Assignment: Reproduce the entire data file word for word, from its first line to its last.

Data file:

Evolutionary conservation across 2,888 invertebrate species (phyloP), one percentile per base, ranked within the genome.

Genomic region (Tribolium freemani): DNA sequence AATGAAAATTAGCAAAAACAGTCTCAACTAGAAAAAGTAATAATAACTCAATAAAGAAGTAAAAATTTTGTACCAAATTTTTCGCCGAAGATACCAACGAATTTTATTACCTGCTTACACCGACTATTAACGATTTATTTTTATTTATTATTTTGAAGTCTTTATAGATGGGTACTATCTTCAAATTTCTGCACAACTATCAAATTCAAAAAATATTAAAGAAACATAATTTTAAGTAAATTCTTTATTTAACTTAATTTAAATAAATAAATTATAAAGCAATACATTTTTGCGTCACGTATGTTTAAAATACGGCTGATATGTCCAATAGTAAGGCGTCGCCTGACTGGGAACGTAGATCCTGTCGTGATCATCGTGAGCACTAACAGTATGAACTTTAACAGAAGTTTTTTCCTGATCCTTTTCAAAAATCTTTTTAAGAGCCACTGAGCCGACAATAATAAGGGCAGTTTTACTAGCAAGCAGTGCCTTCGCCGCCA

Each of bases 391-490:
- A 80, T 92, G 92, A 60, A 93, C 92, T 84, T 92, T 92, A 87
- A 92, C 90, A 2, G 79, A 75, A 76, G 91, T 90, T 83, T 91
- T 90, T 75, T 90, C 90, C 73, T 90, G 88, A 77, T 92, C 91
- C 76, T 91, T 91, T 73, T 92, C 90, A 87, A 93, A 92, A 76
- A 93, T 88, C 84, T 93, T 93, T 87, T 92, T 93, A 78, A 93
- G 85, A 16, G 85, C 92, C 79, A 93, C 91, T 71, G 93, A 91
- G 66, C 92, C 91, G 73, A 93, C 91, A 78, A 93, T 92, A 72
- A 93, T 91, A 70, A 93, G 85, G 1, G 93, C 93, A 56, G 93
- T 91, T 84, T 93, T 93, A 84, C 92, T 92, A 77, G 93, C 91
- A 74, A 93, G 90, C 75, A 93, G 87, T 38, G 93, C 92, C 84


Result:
Evolutionary conservation across 2,888 invertebrate species (phyloP), one percentile per base, ranked within the genome.

Genomic region (Tribolium freemani): DNA sequence AATGAAAATTAGCAAAAACAGTCTCAACTAGAAAAAGTAATAATAACTCAATAAAGAAGTAAAAATTTTGTACCAAATTTTTCGCCGAAGATACCAACGAATTTTATTACCTGCTTACACCGACTATTAACGATTTATTTTTATTTATTATTTTGAAGTCTTTATAGATGGGTACTATCTTCAAATTTCTGCACAACTATCAAATTCAAAAAATATTAAAGAAACATAATTTTAAGTAAATTCTTTATTTAACTTAATTTAAATAAATAAATTATAAAGCAATACATTTTTGCGTCACGTATGTTTAAAATACGGCTGATATGTCCAATAGTAAGGCGTCGCCTGACTGGGAACGTAGATCCTGTCGTGATCATCGTGAGCACTAACAGTATGAACTTTAACAGAAGTTTTTTCCTGATCCTTTTCAAAAATCTTTTTAAGAGCCACTGAGCCGACAATAATAAGGGCAGTTTTACTAGCAAGCAGTGCCTTCGCCGCCA

Each of bases 391-490:
- A 80, T 92, G 92, A 60, A 93, C 92, T 84, T 92, T 92, A 87
- A 92, C 90, A 2, G 79, A 75, A 76, G 91, T 90, T 83, T 91
- T 90, T 75, T 90, C 90, C 73, T 90, G 88, A 77, T 92, C 91
- C 76, T 91, T 91, T 73, T 92, C 90, A 87, A 93, A 92, A 76
- A 93, T 88, C 84, T 93, T 93, T 87, T 92, T 93, A 78, A 93
- G 85, A 16, G 85, C 92, C 79, A 93, C 91, T 71, G 93, A 91
- G 66, C 92, C 91, G 73, A 93, C 91, A 78, A 93, T 92, A 72
- A 93, T 91, A 70, A 93, G 85, G 1, G 93, C 93, A 56, G 93
- T 91, T 84, T 93, T 93, A 84, C 92, T 92, A 77, G 93, C 91
- A 74, A 93, G 90, C 75, A 93, G 87, T 38, G 93, C 92, C 84